The Abyssal Zone
For some time now, I have been going back to my process on aggressive drawings and The Line Wars, a definitive phase of my production verily inspired by comics, sci-fi, and video games. Armed with my illustrative guile and drawing skills, I pay tribute to the art of storytelling through these works. There is always a cacophony of images that cohere together and are punctuated by some comical and quirky interjections in which I manage to prompt questions and ideas. Visible too, are surges of people in flux as in a war or in a state of attack thereby suggesting my own conspiring ideas of invasion and infiltration or set in some dismal location which certainly share some biting psychogeographical spectral resonance. They could just be a mash-up of people nestled or juxtaposed with larger visual elements but there would always be a frenetic sense of attack and excited energy that exudes some sort of comic wit. While invasions are planned, I work very organically and my habits are ruled only by accidents, afterthoughts, and happenstance.
With a constant yearning to tell and retell stories, I have always been nurtured by tension, conflict, and discord. My works manifest these themes simply because I deeply understand that conflict is a catalyst for everything. In whatever medium, my art would always be informed by frictions that I examine sensitively and provocatively. They not only bristle with subtle rage and transgressions but pulse with such punk and outlaw sensibilities which are effective counterpoints for vehicles of thought. While I ponder on subjects that can be grim, I present my ideas and dark humor with wit, easy vibe, and comical qualities and yet remain as perturbing as they can be.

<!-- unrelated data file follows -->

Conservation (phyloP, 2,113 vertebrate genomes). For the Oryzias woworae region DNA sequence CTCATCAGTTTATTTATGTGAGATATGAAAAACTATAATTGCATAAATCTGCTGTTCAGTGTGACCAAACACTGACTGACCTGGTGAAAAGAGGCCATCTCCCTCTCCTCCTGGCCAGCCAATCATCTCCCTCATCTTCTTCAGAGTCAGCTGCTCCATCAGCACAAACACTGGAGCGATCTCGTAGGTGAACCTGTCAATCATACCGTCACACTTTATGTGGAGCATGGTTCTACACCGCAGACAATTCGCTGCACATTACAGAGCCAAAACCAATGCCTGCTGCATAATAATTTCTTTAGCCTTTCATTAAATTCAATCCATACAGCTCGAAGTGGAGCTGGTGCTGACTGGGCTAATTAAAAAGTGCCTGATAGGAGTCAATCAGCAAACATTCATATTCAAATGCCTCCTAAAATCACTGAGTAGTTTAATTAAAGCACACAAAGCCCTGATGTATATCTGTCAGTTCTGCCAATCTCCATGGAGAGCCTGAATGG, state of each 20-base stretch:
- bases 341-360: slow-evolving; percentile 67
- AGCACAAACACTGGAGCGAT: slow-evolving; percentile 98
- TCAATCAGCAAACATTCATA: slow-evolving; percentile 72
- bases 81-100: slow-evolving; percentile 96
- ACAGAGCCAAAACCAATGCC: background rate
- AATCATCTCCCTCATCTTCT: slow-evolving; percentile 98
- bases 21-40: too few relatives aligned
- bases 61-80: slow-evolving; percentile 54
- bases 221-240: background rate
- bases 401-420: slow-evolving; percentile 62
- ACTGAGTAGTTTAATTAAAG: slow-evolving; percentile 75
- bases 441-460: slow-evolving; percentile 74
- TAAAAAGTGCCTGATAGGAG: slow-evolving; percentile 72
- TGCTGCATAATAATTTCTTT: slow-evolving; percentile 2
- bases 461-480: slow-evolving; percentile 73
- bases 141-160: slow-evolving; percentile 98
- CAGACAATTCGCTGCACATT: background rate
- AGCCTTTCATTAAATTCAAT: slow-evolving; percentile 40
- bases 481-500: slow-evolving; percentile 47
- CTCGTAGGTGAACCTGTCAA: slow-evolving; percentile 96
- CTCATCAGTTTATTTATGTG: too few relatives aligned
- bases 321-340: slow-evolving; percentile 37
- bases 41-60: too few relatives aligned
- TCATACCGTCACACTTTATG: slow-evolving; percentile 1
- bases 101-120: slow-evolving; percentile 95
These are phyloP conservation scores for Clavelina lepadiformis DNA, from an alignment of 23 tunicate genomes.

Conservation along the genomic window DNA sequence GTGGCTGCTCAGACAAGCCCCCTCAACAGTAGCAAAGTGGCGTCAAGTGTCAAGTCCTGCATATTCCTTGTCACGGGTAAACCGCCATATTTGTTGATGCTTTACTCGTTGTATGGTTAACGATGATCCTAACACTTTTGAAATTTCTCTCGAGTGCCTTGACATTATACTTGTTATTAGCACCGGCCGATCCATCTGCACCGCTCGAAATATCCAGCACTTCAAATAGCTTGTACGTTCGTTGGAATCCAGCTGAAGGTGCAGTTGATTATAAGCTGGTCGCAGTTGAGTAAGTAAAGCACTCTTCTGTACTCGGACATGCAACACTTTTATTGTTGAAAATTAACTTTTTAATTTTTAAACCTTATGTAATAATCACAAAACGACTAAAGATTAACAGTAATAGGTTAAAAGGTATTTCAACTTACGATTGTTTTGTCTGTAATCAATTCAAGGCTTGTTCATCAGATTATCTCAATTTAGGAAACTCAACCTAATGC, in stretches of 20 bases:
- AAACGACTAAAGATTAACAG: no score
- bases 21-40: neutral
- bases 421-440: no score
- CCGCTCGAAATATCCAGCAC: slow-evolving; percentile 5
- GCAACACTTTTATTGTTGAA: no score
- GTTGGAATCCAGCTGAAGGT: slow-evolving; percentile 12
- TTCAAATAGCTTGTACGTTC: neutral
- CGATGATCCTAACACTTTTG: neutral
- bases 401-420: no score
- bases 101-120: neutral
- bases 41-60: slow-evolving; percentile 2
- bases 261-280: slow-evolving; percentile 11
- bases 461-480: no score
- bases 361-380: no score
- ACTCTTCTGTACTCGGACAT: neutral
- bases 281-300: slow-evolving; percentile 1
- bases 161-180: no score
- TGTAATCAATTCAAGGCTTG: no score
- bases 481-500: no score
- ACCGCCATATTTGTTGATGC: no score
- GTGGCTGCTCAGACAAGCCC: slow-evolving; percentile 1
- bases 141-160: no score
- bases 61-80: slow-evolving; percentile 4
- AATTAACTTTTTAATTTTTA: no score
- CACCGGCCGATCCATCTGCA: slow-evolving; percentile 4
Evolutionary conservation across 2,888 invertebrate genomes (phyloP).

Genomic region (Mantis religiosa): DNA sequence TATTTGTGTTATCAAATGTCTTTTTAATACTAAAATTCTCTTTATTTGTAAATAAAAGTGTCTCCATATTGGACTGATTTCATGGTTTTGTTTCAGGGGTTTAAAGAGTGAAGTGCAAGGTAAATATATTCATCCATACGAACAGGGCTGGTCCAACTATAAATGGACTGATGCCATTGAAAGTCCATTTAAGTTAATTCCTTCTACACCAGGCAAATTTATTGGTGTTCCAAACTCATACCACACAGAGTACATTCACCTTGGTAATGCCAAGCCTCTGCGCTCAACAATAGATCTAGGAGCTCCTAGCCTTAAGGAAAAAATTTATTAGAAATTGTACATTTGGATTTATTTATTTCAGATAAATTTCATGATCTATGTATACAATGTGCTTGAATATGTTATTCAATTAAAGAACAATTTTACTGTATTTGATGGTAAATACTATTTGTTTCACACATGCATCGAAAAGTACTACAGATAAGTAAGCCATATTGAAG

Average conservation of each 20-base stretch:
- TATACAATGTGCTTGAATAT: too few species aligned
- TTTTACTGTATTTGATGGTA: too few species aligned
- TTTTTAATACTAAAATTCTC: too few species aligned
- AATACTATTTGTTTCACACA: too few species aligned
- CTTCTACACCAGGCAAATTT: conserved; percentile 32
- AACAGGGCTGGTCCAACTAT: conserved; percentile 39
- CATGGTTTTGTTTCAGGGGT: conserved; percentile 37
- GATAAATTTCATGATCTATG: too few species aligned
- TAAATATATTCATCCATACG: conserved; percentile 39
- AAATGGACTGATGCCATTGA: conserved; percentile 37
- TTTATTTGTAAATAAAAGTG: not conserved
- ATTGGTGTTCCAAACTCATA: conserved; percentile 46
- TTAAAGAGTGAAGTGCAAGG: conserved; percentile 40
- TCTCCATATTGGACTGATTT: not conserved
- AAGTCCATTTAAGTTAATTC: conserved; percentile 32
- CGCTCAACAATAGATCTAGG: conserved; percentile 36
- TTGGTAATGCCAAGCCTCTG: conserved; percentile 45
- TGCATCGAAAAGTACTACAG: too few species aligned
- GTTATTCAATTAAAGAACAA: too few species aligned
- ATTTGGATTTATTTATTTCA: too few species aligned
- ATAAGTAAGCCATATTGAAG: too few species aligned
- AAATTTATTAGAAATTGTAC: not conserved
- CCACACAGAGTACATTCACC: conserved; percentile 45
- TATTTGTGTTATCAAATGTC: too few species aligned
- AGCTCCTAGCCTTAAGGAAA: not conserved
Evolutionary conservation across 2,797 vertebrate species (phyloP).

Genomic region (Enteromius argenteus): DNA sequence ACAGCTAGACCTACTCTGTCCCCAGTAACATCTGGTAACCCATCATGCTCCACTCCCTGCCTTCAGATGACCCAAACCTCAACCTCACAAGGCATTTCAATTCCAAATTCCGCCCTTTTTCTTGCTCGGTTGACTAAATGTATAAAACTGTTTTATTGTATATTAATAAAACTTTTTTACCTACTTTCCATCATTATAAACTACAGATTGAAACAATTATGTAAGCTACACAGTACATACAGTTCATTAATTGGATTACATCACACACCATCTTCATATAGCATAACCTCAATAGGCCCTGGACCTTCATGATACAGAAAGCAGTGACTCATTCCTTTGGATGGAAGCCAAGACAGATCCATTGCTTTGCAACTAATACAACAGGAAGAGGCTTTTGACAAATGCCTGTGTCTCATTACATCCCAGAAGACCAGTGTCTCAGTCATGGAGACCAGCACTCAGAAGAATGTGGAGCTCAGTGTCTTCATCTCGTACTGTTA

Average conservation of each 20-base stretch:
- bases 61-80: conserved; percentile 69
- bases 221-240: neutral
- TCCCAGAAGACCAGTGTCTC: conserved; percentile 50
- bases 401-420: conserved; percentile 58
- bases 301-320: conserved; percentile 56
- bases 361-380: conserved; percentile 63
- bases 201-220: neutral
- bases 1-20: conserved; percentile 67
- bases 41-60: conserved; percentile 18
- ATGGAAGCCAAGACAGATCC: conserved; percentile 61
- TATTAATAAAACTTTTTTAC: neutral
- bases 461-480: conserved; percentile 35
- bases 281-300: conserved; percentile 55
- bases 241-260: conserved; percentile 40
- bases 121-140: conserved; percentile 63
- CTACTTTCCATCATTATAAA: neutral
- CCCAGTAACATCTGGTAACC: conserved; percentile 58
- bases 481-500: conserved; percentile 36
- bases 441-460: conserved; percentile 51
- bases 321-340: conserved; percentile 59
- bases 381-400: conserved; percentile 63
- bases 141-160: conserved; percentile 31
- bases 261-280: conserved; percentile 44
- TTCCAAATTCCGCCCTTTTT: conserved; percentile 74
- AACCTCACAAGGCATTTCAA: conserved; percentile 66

Years ago in the United States, I thrived in producing drawings and line works that have been well received by my peers in the New York art scene. For a while, I was known as the novel Asian guy and worked around this marginalized position as a platform and tactic for breaching territories and intangible limits before me. There, I created much of my art in this particular strain and style. In the process, I was also identified and read as someone vaguely Asian, vaguely Filipino in the frame of my artistic style, tendencies, and overall demeanor. In New York where punk culture also thrives, my works indeed fit in and so this neither-nor flair and my unique idiosyncrasies apparently worked for my benefit and served well my artistic concerns and themes that were meant to skew and disrupt.
But my return to the Philippines many years later has become more than a relocation but has also been a profound source of many realizations including the way I produce my art. It has grounded me further and distilled my notions of conflicts and invasions, ever keener on their charms and possibilities. Sadly, drawings and their related forms and these types of work are still given disappointingly scant attention in this country, however, it becomes another interesting risk and conflict to tackle.
I mine the power of narratives and stories but my works allow audiences to predicate and complete meanings to my work. I paint from a personal space with nuanced observations of the larger spaces where I move and thrive while concomitantly decoding my personal relationship to these settings and locations where my works are processed and done. It is good to point out that I’m never a distinctively political artist but just someone with relentless curiosity and likes to mock something here and there. For me, it really has been most effective when I marry my own struggles and misadventures together with larger social contexts to fodder my art.
Drawing has always been significant to me. I celebrate its artistic purity, graphic verbiage as a medium, and its sublime dexterous tradition. At times, I transpose my usual works on paper into canvases with the usual invasive technique and process by reworking finished surfaces. These works are effectively encouraging exploration of its formal, conceptual, and material progress.
Edited from an original text by Philip Paraan